First to lay them out and make sure they'll fit in the my dining room, which will be given over to baby chicks for the next 8 weeks for our annual Chickam webcast starting March 29th if all goes well.
Then it was just a matter of cutting cardboard and using lots of hot glue and hardware cloth to whack together one giant brooder box!
Black plastic trash bags go under the box to help protect my floor. When the hatch begins, the webcam will be pointed at the chicks in the incubator, then be moved to the brooder box after the hatch is over and will broadcast the baby chick's antics 24/7 for the next 8 weeks.
The hardware cloth window is something I starting incorporating into my brooder boxes years ago--it helps keep the chicks from getting bored by allowing them to see out (they can watch TV from there!) and also makes for calmer, tamer birds who grow up used to the movement and noise humans make. I DID learn the hard way not to make the window quite at ground level--if I make it that low the chicks kick the shavings out and I get to spend 8 weeks constantly sweeping them up.
The flamingo lamp is a running joke with Chickam viewers--it used to be my desk lamp long ago (I have a weakness for tacky crap like that) until one day the ceramic flamingo head shade got broken and had to be glued. It was no good as a desk lamp anymore, but perfect as a baby chick heat source! People started calling the brooder box Club Flamingo, and the name stuck.
The food and water containers will go on top of the bricks on the right hand side of the box--the bricks serve to raise the food and water up out of the shavings, keeping them cleaner. And anything that makes for having to muck out the containers less, I'm all for!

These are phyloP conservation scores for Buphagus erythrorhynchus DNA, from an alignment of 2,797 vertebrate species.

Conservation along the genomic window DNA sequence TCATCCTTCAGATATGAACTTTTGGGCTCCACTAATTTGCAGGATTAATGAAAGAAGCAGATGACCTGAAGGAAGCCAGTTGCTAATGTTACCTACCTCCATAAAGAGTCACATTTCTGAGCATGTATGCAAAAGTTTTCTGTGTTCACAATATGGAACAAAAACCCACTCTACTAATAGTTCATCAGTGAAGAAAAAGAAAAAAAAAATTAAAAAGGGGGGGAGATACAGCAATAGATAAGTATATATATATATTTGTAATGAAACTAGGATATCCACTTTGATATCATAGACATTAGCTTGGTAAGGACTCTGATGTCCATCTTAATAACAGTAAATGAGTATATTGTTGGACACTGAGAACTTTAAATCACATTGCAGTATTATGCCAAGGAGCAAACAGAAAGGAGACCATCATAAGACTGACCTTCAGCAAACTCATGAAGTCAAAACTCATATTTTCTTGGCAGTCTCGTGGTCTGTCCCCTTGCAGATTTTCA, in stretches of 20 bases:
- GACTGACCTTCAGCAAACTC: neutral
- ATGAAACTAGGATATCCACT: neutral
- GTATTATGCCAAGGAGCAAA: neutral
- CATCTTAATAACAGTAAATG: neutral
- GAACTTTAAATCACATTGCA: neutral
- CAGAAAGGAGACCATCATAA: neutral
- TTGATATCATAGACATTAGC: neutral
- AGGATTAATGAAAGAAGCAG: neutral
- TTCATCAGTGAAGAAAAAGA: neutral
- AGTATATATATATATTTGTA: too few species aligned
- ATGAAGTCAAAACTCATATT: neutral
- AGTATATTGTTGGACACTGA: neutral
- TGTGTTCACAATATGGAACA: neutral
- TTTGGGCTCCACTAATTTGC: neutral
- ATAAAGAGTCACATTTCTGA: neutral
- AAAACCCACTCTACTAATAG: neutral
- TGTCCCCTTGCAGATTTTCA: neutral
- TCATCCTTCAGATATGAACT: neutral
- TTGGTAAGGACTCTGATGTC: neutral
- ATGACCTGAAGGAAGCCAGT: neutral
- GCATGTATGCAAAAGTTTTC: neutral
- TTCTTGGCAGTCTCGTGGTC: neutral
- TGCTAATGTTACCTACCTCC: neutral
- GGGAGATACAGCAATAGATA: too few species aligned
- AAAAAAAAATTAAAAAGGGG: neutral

We always start with a quail waterer base (the food and water bases screw onto a standard mason jar)--the quail base has a smaller trough so baby chicks cannot drown in their water--if I used a standard chicken waterer base I'd have to keep a handful of marbles in the water trough to keep the chicks from drowning during their first week or so of life. With the quail base, after about two weeks I just switch bases to the chicken waterer and it's all good.
Because we also have a family dog, Dusty, who comes into the house at night and in bad weather, the brooder box will also get a nice, sturdy top made of wire on a wooden frame--we also gate off the dining room while Dusty is inside with a big wire gate that she cannot jump over. You can't ask an animal not to follow their instincts, so we just eliminate any opportunities for tragedies.
I like to keep a broody hen in reserve just in case--last year having a broody saved our second hatch when our ReptiPro incubator broke during the final week of incubation. To encourage egg laying and broodiness, the other day I took some plastic Easter eggs and made some fake eggs to leave in the nest boxes.
I just picked out four of the most obnoxiously colored ones, filled them with rice for weight and glued them shut. We'll leave these in place and hopefully a hen or two will go over to The Dark Side and go broody. We use fake eggs rather than real ones so that we don't end up with a partially developed, dead chick if a hen abandons her nest partway through.
Since we're having a staggered hatch and will be hatching a second group of chicks one week after the first hatch, we'll partition off a section of the brooder box for the first week or so after the second group hatches--once they are strong, we'll remove the partition and all of the little stinkers can run together.
So today marks the final Chickam webcast of the adult flock outside for a while--next Saturday should be the hatch! While the chicks should hatch starting around 7AM on the 29th, Mother Nature has her own schedule and sometimes brings the chicks a bit early or late. I'd suggest checking the Chickam UStream channel, here http://www.ustream.tv/channel/chickam2008 every few hours starting on Thursday--if you tune in and we are live and the picture is showing eggs, that means the hatch has begun!